Credit cards with low interest rates are a huge selling point for the issuers of these cards. This is because they can leverage the fact that people who use these cards can do things like get out of debt faster, pay for big ticket items quickly, or simply have smaller monthly payments. The popularity of these cards also means that you have to do some careful research into finding the best low interest rate credit cards for your use. How can you filter them until you find the right one for you?
1. Know the APR for EVERYTHING. What this means is that you should not only look at the shiny introductory rates, but also check out the fine print. What is the APR for balance transfers and do you have to pay a fee? What is the APR going to be once the introductory rate (assuming there is one), expires? What is the APR on cash advances and penalty fees? Compare all of these things because the best low interest card will be the lowest across the board, not just the one with the longest term of introductory 0%. For example, the Citi Diamond has an 18 month period of 0% on purchases and balance transfers… but a 30% penalty APR on late payments. The Discover it® card on the other hand has an 18 month intro period of 0%, with variable APR after that, and great terms on late payments. Of course, this is balanced out by other perks, but if you’re just looking at the money, it’s important to look at everything for differences like this.
2. What are you going to use this credit card for? Are you using it for a single large purchase (such as furniture or electronics or renovations) or do you want a card to use for daily use? The difference is very important; if it’s the former, you want a card with a long introductory period; if it’s the latter, you want a card that will be consistently low in interest rates. There is a huge difference between the two, particularly since many super low interest rate cards don’t have an introductory period at all whereas cards with an introductory period of six to twelve months have a higher APR when it expires. Another thing to consider in tandem with this is whether or not you’ll be able to pay off the balance before the introductory period expires so you can avoid interest rates. So consider what you intend to use this card for and then go from there to find the best low interest card for your needs.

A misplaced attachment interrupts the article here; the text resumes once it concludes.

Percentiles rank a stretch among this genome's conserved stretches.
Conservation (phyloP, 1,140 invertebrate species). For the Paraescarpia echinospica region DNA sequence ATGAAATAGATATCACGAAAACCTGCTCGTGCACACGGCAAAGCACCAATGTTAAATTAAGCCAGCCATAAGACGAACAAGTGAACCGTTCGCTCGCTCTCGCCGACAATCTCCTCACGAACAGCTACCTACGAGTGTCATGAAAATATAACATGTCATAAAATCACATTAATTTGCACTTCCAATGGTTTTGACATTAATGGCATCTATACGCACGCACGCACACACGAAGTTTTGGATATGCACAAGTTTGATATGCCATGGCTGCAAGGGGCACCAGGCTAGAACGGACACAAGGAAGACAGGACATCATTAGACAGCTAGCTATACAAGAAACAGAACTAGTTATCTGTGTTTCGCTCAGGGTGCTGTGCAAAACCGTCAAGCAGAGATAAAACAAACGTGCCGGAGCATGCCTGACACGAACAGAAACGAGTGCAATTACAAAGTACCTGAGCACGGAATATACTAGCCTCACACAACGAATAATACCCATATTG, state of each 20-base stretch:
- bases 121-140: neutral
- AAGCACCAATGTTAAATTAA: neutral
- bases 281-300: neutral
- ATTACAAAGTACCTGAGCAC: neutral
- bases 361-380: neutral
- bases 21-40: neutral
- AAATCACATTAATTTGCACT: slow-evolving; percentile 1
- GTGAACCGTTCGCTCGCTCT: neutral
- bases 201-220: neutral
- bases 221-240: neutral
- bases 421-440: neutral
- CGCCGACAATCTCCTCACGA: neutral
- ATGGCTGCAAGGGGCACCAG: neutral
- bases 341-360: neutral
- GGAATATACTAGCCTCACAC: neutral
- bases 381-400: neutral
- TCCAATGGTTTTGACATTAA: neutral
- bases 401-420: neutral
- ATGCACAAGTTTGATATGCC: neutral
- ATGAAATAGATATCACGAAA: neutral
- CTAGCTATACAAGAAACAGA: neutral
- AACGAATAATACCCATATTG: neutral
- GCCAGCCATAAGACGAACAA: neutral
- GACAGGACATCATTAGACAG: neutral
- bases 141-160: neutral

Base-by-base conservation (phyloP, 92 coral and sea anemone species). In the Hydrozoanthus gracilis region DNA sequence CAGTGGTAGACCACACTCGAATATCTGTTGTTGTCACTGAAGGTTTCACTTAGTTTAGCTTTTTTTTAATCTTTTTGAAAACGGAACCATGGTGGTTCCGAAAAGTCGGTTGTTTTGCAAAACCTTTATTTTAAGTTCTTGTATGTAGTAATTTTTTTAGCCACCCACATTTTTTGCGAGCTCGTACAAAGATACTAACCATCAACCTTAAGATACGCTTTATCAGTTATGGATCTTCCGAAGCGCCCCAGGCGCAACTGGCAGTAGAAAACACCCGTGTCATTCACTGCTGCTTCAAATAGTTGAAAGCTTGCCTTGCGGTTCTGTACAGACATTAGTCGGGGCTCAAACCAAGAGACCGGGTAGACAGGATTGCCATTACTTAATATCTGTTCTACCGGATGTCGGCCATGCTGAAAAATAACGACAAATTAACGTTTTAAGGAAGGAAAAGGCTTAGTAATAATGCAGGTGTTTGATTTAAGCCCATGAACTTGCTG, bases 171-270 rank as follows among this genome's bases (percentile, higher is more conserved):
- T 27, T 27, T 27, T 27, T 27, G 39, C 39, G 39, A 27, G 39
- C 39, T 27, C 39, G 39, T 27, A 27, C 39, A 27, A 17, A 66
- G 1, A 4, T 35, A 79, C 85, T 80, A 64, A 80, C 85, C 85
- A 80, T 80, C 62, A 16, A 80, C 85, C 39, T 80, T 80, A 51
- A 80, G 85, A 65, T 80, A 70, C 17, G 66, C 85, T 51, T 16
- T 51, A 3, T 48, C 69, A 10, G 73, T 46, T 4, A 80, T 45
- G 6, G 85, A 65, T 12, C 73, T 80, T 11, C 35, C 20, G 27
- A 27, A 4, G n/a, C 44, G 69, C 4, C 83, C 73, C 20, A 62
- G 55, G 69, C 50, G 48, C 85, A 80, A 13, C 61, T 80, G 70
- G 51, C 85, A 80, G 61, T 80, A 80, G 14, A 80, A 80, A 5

3. What are your spending habits like? Do you pay off your balance in full every month or do you regularly carry a balance? This will be a very important factor because carrying a balance means you need a very low interest card so that you don’t get stuck in debt for too long. If you are in the habit of paying off your debt in full every month, then the interest rate probably won’t matter as much to you, though a good introductory rate could be beneficial for high ticket items.
4. What kind of features do you want with your credit card? Are you looking just for a card with a super low rate or do you want some other perks such as rewards, prestige perks, services and other goodies? Keep in mind that the more rewards and perks you get, the higher your interest rates will be since this is how the company pays for some of these perks! If you just want a low interest card, then you’ll probably lose out on any perks, but you’ll have a lower monthly payment, so it’s all a matter of what’s important to you.
5. Read everything you can about different cards! There is a wide range of information out there about practically every credit card on the market, including sites devoted entirely to comparing and contrasting different cards, governmental information about credit cards, review sites and of course, each card is required to be transparent about its fees and interest rates. Read everything you can about a wide variety of credit cards before making a decision and choose from a broad selection in order to get the card you actually want and need.
Choosing the right low interest credit card for you will require some effort on your part and the ability to sift through a lot of information. If you do nothing else, make sure to read all of the fine print, compare several different cards, and make sure you understand your own spending habits. When you do all of this, you will find it much easier to find the right credit card for your use and save some money doing it.